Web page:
On the 11th of July, the fall of Srebrenica was commemorated, recalling how it took place 25 years ago. Approximately 8000 Bosnian boys and men were killed. They had been seeking refuge in a UN safe area, which was guarded by Dutch blue helmets.
The Dutch unit was relatively small and badly equipped. They had asked for NATO military air support when Serb units attacked the UN safe area, but no support came.
The Bosnian boys and men were buried in mass graves, some of which have not been discovered. Many families still don’t know where their loved ones are buried.
How difficult it is not knowing what happened to family or friends who have disappeared became clear when I started interviewing refugees from the Baltic Countries who didn’t know what had happened with family members who had disappeared during the war, or who had been deported, but no further information was known, no sign of life ever received. The search for information never ended.
When Sam Freiman, about whom I made a short documentary film, involved me in his search for his lost family members, I realised that those who had disappeared, whose deaths were not registered and whose graves could not be visited, were always present.
I came in contact with Sam in 2008, when I had started working on a project about a resort in Poland, not far from Warsaw. Before the war the elite of Warsaw, whether Protestant, Catholic or Jewish, came there for the summer months to enjoy nature, culture and some fresh air.
Sam’s mother run a small shop, delivering in the mornings fresh rolls to the people occupying the villas and Sam helped her. They lived in a small village nearby, where Sam’s father worked as a cobbler.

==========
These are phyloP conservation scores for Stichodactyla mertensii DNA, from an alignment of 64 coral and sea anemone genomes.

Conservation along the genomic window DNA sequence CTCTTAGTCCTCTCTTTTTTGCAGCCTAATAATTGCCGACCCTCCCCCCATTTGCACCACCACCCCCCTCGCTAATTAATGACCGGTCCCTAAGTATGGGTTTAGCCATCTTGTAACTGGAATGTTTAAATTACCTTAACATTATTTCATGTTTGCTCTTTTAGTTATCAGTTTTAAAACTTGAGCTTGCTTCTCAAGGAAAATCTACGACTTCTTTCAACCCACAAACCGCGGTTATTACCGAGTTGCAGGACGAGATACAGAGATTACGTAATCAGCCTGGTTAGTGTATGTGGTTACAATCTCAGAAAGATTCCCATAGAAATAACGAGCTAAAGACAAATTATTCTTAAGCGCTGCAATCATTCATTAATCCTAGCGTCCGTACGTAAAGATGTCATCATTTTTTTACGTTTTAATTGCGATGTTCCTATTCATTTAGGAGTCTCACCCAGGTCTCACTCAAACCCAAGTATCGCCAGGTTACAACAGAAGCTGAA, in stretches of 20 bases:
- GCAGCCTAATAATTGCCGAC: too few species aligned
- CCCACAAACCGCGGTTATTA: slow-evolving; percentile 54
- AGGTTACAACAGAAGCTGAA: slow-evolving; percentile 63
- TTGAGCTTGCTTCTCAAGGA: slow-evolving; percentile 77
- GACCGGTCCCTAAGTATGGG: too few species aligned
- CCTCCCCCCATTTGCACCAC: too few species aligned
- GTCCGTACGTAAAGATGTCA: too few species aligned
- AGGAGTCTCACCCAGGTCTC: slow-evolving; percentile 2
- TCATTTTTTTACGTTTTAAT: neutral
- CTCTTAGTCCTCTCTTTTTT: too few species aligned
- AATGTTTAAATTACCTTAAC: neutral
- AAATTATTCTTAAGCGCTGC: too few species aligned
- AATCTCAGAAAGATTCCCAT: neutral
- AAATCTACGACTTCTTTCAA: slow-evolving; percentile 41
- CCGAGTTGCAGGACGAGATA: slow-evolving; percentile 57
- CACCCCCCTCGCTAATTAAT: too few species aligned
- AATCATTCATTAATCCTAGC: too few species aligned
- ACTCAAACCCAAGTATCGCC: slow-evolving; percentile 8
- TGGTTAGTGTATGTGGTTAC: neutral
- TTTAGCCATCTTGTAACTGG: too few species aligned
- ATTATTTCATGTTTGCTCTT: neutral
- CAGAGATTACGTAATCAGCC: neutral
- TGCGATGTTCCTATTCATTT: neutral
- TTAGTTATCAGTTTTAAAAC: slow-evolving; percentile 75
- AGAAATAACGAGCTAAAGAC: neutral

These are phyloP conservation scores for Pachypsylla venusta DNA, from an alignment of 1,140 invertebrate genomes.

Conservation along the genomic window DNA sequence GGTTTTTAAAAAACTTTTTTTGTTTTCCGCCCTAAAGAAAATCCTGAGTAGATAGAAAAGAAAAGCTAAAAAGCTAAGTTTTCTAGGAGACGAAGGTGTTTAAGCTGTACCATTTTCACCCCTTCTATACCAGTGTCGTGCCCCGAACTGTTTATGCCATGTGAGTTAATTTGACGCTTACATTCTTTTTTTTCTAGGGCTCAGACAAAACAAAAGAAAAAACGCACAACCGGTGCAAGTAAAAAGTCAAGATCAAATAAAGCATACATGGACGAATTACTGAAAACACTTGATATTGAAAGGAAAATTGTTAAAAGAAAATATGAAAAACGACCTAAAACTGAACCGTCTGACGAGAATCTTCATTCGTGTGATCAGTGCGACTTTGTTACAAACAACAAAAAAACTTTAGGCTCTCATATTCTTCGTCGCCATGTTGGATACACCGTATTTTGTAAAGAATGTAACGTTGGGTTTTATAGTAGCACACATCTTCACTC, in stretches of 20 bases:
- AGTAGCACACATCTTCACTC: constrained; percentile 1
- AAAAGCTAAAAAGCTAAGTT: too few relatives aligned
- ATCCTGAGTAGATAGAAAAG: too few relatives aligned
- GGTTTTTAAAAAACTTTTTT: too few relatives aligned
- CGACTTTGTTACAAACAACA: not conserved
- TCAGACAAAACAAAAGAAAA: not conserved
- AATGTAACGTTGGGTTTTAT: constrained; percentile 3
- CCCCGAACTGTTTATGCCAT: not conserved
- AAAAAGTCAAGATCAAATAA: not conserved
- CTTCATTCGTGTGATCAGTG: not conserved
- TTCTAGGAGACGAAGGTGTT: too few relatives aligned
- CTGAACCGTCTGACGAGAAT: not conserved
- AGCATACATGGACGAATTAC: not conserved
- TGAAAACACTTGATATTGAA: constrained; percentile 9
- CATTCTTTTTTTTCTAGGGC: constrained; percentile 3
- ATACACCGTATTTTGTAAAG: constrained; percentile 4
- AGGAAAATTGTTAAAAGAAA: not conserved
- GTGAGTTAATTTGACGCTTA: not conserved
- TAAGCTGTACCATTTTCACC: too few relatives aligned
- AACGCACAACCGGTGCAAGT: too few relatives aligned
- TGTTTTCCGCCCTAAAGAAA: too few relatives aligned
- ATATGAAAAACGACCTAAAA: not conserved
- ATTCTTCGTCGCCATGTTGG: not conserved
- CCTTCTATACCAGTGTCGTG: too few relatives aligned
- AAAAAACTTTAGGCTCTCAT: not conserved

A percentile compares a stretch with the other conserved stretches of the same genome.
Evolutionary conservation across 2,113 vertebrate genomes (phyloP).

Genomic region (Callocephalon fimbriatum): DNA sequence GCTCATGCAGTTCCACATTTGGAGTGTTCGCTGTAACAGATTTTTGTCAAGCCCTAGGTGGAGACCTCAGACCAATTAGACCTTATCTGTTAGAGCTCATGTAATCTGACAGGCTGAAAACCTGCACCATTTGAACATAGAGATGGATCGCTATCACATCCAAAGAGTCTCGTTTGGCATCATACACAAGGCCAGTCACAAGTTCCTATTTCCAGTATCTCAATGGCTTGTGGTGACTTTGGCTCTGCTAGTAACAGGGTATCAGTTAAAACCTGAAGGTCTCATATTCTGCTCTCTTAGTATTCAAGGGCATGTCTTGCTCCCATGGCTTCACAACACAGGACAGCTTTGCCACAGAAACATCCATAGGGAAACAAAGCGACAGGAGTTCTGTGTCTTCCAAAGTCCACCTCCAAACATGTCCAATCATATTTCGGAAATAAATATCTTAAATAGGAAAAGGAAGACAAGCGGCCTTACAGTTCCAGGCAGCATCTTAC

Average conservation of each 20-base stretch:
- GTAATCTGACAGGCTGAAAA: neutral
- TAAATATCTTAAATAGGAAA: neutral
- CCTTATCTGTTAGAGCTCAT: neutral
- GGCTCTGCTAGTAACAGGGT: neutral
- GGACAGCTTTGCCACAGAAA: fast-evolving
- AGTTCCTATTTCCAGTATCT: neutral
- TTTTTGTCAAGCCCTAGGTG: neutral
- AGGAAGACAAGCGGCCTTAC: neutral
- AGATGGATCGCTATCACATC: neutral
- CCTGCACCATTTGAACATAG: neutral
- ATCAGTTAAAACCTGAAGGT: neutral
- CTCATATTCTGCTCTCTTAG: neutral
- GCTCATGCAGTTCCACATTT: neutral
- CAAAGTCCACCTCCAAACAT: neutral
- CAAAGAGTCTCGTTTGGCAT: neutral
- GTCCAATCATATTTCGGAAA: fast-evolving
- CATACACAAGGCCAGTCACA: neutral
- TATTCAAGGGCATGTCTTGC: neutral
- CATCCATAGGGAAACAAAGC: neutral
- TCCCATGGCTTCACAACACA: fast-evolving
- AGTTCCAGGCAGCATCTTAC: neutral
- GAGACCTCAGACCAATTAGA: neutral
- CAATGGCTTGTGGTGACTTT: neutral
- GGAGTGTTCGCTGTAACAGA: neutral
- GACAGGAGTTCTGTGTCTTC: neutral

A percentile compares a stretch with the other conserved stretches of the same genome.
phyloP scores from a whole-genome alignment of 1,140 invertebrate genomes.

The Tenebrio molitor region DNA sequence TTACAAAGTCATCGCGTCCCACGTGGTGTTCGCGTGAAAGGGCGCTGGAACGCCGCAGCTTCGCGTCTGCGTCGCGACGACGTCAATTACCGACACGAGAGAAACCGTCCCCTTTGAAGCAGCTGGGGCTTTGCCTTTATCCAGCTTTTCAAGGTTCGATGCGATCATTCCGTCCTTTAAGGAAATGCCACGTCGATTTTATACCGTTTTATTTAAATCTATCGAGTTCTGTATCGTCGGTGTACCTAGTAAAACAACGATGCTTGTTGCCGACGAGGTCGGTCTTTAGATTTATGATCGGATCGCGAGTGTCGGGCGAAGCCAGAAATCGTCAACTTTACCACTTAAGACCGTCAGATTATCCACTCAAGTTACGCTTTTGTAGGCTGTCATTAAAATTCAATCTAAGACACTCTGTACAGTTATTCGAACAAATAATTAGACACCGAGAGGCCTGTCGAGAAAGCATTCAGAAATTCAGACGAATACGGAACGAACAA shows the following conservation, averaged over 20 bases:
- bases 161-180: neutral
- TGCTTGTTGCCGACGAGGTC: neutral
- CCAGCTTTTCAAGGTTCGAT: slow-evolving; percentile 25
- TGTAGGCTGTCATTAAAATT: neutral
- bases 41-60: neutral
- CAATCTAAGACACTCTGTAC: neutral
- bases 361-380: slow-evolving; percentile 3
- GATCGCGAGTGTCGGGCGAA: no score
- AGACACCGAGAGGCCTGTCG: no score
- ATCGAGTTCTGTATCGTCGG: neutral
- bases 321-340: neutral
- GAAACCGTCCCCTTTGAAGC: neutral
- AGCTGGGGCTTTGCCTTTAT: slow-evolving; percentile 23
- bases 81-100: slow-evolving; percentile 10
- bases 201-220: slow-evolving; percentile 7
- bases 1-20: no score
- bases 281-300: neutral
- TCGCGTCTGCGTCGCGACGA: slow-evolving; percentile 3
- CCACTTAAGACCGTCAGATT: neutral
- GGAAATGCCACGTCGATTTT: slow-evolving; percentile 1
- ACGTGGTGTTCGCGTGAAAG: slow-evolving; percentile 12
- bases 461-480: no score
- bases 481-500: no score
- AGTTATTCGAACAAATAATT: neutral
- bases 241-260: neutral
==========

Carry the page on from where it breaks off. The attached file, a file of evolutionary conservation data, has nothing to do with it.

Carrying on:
The Second World War brought an end to this life, destroying it completely. Sam and his family were first brought to the ghetto of their village before being taken to the Warsaw ghetto. Sam and other children found ways to get in and out of the ghetto, to find food for their families. One day his parents told Sam to get out once more, but not to return.
Sam survived the war, but his parents and his younger brother and two little sisters didn’t. Because he was unsure of the fates of his family members Sam asked me to do some research for him and try to find especially his two little sisters; as he couldn’t imagine that his sisters, who had been so sweet and so small, had not been adopted.
He told me that as he had escaped the ghetto, maybe his parents, brother and sisters had escaped as well. So I contacted several institutions, international organisations, local historians, trying to find out more. Every time it turned out that I followed a path that Sam already had taken years before, so he knew the answer, but just was not sure.
Even a historian, specialised in the history of the Warsaw ghetto said it was very unlikely the whole family had escaped, even unlikely someone would have come and adopted Sam’s little sisters, but – and there was always the but to keep both hope and uncertainties alive and therefor the impossibility to bring Sam’s search to a closure – one could never know.
I was not able to give any answers other than: there is no information. Still after a few years he would ask me again to search for him. It was heart breaking. Even knowing the result would be negative, I couldn’t say no and just tried, hoping there might be some archive, some documents I had overlooked.
Last September all of a sudden Sam phoned asking me to come with him to Poland, to search for his sisters. I was about to leave for the US and couldn’t come with him. When I came home, in between travels, I tried to call him, but without result.
It was only later that I learned from his neighbour that on a trip to Poland two years earlier he thought he had found one of his sisters, but hadn’t dared to ask whether she could be family. He wanted to return, to finally ask whether she had been adopted. In September he found the courage and then he learned there was no way she could be his sister.
The neighbour had also been involved in the search, as were others. No one of us was able to provide the certainty Sam was so much looking for. But finally, even though there could be no closure, he knew he had done everything to find his family and there was nothing more he could do.
Sam passed away on the 6th of December 2019.